Community Agriculture Alliance: Local food, Deep Roots

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Deep Roots is a local nonprofit organization whose mission is to cultivate awareness about the benefits of local food, educate the community about how to do it yourself, and facilitate connections between local producers and local consumers. On April 3, Deep Roots and a few key people in local food production and leadership roles were invited to sit down with members of the Humane Society of the United States for a dialogue about agriculture in Routt County. Bob and Holly Larson, local members of the HSUS, initiated the roundtable discussion. Joe Maxwell, HSUS director of rural development and outreach, and Holly Tarry, HSUS Colorado director, also were in attendance.

What does the HSUS have to do with local food? The HSUS is concerned that soon, consumers will have only one industrialized food option. As a result, the Humane Society is aligning its support with small and independent farmers and ranchers who employ sustainable practices. The Humane Society and its 11 million members think that small producers are better stewards of an animal’s welfare than big producers where large numbers of poultry, swine, cattle or other animal types are confined within a much smaller area than traditional pasture operations.

What does sustainable mean? In general terms, sustainable farming is about efficiency — using less land, water, fuel and fertilizer to produce a crop that taps fewer natural resources and has less impact on the environment. Local producers utilize many sustainable management practices that enhance the production of their operation while maintaining or improving soil and water resources. Sustainable management practices include the development of a Grazing Management Plan; rotational grazing (including the use of multispecies grazing); maintaining diversity of native and other desirable forage species; building soil health; determining carrying capacity of the site; maintaining or improving wildlife habitat; maintaining or improving riparian and upland area vegetation; protecting stream banks from erosion; and managing the deposition of fecal material away from water bodies.

A Grazing Management Plan is ideal because it is an amalgamation that balances forage availability with animal needs; provides adequate rest or deferment to protect the health and vigor of forage plants; provides adequate ground cover to protect soil, water and air resources; and provides no or minimal wildlife habitat degradation.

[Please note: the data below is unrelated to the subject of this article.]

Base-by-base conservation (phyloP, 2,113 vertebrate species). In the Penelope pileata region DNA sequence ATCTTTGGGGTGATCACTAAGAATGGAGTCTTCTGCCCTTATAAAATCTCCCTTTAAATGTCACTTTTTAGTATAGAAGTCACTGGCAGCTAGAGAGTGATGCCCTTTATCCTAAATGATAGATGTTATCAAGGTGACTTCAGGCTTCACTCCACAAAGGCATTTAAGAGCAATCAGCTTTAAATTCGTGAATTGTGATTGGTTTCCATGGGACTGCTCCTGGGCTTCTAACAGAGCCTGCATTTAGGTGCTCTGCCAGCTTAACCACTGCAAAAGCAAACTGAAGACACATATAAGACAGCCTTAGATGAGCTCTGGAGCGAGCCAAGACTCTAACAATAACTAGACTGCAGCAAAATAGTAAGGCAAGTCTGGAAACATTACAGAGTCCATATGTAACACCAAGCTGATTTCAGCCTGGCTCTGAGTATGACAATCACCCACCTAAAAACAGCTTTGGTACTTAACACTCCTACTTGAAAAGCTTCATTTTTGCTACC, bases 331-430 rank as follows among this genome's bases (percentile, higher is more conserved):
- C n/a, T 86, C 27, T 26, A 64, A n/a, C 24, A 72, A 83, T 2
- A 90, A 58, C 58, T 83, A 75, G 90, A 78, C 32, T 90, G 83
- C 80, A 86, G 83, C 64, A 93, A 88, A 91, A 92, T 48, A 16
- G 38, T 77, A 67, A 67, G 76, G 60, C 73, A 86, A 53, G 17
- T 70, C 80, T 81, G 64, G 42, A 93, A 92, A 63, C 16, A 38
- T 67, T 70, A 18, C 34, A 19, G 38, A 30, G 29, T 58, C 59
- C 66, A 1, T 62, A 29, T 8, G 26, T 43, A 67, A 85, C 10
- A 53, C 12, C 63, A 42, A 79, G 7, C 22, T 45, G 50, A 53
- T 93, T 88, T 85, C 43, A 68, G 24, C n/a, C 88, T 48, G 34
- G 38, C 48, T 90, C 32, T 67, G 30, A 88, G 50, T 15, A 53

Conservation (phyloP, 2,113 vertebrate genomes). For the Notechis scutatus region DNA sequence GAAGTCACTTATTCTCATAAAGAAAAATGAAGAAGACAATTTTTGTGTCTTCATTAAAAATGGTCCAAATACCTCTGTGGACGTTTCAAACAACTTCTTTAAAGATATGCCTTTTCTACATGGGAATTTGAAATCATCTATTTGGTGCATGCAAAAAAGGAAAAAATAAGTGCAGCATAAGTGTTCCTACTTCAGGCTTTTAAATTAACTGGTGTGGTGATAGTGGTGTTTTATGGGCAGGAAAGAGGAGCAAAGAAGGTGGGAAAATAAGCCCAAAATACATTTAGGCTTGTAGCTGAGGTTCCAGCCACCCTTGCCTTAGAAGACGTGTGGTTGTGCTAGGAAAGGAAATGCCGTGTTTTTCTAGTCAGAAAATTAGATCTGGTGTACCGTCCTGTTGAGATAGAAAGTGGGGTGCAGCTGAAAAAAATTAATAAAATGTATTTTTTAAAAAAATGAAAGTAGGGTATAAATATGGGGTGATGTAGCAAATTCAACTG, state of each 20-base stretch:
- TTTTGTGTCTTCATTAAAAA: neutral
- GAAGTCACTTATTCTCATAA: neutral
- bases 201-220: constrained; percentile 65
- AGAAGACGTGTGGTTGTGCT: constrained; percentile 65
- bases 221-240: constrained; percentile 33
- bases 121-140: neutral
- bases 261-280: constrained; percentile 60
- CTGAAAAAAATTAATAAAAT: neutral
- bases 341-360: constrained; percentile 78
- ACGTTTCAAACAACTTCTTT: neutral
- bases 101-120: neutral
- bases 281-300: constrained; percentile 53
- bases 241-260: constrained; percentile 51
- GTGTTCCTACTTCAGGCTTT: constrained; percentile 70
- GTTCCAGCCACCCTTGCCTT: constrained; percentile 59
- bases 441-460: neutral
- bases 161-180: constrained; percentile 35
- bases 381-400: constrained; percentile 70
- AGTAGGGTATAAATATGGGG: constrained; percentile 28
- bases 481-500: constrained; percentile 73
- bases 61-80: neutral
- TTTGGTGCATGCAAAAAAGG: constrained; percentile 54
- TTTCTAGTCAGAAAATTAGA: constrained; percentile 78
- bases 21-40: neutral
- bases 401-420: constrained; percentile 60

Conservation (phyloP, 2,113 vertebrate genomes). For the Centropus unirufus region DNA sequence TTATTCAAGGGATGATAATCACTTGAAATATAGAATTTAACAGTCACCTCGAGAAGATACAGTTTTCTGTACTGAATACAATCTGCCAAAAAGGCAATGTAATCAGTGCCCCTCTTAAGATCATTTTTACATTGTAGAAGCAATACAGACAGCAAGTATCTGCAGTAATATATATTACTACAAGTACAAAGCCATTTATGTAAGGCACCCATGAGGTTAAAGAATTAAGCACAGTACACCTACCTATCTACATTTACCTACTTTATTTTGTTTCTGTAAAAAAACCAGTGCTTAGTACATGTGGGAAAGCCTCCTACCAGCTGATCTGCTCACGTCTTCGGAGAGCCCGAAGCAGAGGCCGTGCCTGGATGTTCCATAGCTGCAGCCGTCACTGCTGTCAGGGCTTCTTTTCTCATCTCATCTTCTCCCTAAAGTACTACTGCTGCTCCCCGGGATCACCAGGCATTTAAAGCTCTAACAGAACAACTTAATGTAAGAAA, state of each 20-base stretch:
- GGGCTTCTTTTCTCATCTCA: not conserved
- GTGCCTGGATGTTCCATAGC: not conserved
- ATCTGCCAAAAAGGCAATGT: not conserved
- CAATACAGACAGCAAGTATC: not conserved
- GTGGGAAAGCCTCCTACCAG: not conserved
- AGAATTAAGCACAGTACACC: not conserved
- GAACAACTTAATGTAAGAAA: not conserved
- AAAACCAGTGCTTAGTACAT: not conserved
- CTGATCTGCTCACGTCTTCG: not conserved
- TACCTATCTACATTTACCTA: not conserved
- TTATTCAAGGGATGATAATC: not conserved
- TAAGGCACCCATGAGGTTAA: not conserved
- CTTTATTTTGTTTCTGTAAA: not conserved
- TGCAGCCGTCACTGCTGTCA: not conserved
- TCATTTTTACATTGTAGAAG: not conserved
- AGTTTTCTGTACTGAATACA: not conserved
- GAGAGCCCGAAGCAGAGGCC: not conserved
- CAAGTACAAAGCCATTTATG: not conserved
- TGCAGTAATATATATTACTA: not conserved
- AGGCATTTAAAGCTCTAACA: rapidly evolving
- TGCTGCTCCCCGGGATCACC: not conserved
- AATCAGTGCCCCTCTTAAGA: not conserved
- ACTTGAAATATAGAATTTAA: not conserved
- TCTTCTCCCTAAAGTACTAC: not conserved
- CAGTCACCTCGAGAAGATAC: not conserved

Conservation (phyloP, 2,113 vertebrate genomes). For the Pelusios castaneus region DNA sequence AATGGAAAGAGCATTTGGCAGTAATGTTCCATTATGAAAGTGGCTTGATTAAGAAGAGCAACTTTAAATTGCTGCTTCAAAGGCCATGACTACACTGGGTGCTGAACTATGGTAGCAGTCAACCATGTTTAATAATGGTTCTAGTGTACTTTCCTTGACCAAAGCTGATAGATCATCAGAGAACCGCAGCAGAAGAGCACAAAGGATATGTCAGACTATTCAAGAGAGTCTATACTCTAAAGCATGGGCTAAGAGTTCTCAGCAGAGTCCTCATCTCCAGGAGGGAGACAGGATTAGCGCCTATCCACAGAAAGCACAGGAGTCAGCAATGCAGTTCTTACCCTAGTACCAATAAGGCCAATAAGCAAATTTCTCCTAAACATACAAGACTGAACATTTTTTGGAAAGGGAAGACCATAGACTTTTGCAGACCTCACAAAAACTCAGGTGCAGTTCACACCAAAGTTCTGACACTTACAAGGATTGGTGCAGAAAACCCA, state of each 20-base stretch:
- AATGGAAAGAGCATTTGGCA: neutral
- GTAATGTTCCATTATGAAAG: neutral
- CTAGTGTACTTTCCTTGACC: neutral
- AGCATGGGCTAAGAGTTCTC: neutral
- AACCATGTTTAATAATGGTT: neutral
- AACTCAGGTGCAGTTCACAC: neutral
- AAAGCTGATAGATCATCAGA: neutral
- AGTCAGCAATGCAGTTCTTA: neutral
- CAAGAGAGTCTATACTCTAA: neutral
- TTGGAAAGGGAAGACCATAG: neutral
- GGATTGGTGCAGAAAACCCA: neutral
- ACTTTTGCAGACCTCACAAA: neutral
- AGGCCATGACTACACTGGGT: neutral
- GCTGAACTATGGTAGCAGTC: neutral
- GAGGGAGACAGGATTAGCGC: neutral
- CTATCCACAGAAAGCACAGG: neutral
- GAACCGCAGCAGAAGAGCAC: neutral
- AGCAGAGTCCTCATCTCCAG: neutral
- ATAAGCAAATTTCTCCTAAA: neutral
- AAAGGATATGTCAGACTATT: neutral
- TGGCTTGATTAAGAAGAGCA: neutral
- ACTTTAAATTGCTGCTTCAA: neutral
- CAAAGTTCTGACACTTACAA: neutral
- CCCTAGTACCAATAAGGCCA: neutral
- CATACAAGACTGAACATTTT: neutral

If you place a high value on safe and nutritious food raised in a sustainable manner, I encourage you to visit the Deep Roots website to find the local producers in our area. If you have questions about how the food is raised, ask the producers or visit the operation and see for yourself. Consumers vote every day with their dollars. Demand for locally grown, sustainable food is growing. By casting our vote for local food, we’re doing our part to help ensure a sustainable food production system is used to grow food in Routt County, which in turn will affect the market as a whole.

Kristen Rockford is a member of Deep Roots’ board of directors. For more information, visit www.deeprootsco.org or email info@deeprootsco.org.

Comments

Steve Lewis 1 year, 11 months ago

Thank you Kristin, You present a great framing of sustainable practices that will deliver much healthier food and positive environmental results.

Turning a soil to grow grain to feed livestock is a practice we need to put behind us. Much of our corporate large scale farming undermines small scale farming abroad, because those farmers cannot compete with the subsidized pricing of U.S. food exports. Its the reverse of the healthy practice you describe.

Locally grown food is tastier, healthier, and a boost for the local economy. Please write more articles like this one.

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